The recount in Wisconsin is moving along pretty much as expected given the history of recounts in Wisconsin: There hasn’t been much change in the vote count.
As of the end of the day yesterday, with 82% of the voting units in, and 78% of the votes recounted, Kloppenburg has picked up a couple hundred votes. (added) 262 to be precise.
But the Kloppenburg folks have focused their efforts on Waukesha County, and particularly the city of Brookfield, which went heavily for Prosser.
The mistake of the County Clerk in not reporting any votes from Brookfield to the AP on election night, which was discovered the next day, has led to false charges that the votes were “found.” In fact, the votes were reported publicly by Brookfield on election night, and a review by the Wisconsin Government Accountability Board (GAB) found no wrongdoing.
Nonetheless, Kloppenburg’s tactic is to try to throw out much if not all of Brookfield, based on supposed improper sealing of vote bags.
As reported by WisPolitics, the slightest deviation in the sealing of a vote bag is being used by Kloppenburg to challenge all the votes in the bag, a tactic which initially has been rejected by a supervising judge but which could lead to challenges in court:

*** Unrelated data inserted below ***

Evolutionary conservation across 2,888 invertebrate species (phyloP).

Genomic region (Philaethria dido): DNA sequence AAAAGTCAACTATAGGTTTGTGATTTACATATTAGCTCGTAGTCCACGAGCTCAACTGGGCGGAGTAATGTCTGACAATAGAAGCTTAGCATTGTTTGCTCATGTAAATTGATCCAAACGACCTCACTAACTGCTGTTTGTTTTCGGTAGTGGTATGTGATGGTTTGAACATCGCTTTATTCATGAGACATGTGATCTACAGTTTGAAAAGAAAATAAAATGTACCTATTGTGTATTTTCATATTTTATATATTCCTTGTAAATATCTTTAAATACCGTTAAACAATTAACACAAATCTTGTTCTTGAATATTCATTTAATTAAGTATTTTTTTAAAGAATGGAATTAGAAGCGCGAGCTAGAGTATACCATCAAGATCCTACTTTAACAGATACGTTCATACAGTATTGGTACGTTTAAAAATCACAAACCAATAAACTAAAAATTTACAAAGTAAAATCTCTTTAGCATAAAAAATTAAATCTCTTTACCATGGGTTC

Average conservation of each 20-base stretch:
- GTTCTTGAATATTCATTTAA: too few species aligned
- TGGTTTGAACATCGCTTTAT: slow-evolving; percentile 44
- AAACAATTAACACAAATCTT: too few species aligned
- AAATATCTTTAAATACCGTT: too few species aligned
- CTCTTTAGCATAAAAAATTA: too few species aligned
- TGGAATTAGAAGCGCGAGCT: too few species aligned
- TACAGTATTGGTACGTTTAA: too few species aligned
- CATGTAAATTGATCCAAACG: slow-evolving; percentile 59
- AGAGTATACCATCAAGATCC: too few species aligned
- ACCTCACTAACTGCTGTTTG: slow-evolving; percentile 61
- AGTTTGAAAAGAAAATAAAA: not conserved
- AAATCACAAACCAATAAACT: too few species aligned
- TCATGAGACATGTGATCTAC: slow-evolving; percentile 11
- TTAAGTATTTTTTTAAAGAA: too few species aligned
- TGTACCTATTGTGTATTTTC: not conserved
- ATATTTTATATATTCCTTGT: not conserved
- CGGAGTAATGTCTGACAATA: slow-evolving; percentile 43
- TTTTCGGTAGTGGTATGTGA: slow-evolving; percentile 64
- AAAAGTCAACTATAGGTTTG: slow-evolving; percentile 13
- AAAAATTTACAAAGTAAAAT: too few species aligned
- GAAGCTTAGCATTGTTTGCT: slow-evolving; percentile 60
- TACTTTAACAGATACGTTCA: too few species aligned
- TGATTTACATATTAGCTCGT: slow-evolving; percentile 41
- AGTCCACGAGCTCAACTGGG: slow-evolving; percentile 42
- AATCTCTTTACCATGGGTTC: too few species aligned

JoAnne Kloppenburg’s campaign today again raised objections to ballot bags that were not properly sealed, raising concerns about the integrity of those ballots.
The objections raised today pertained to bags containing Brookfield votes, and Bill Hotz, representing the Kloppenburg campaign, objecting to the first five bags to be counted. They showed holes along the top, on either side of the bags’ seals, along with some seals that were pulled apart.
In addition, the numbers on two of the bags did not match those on inspectors’ election night logs.
“The integrity of the ballot count is only as good as the integrity of condition of the bags,” he said.
The five bags in the second batch were much better sealed, but none of them had seal numbers, although the bag tag numbers did match the inspectors’ logs. Kloppenburg’s campaign asked that it be noted for the record that there was no evidence the bags were sealed.
But in each case, retired Circuit Court Judge Robert Mawdsley, who was brought in to oversee the recount, allowed the ballots to be counted.
Today’s objections continue a string of concerns that the Kloppenburg campaign has raised about the handling of the votes in Waukesha County.
The Prosser folks seem on the ball so I doubt this will succeed for Kloppenburg, but succeeding likely isn’t the goal.
The goal is to try to create the appearance of impropriety as a justification either for court challenges or at least to taint the Prosser win.
Update: A reader who has seen some of the supposedly improperly sealed bags e-mailed me to make the point that the ballots could not fit through any of the gaps or small openings.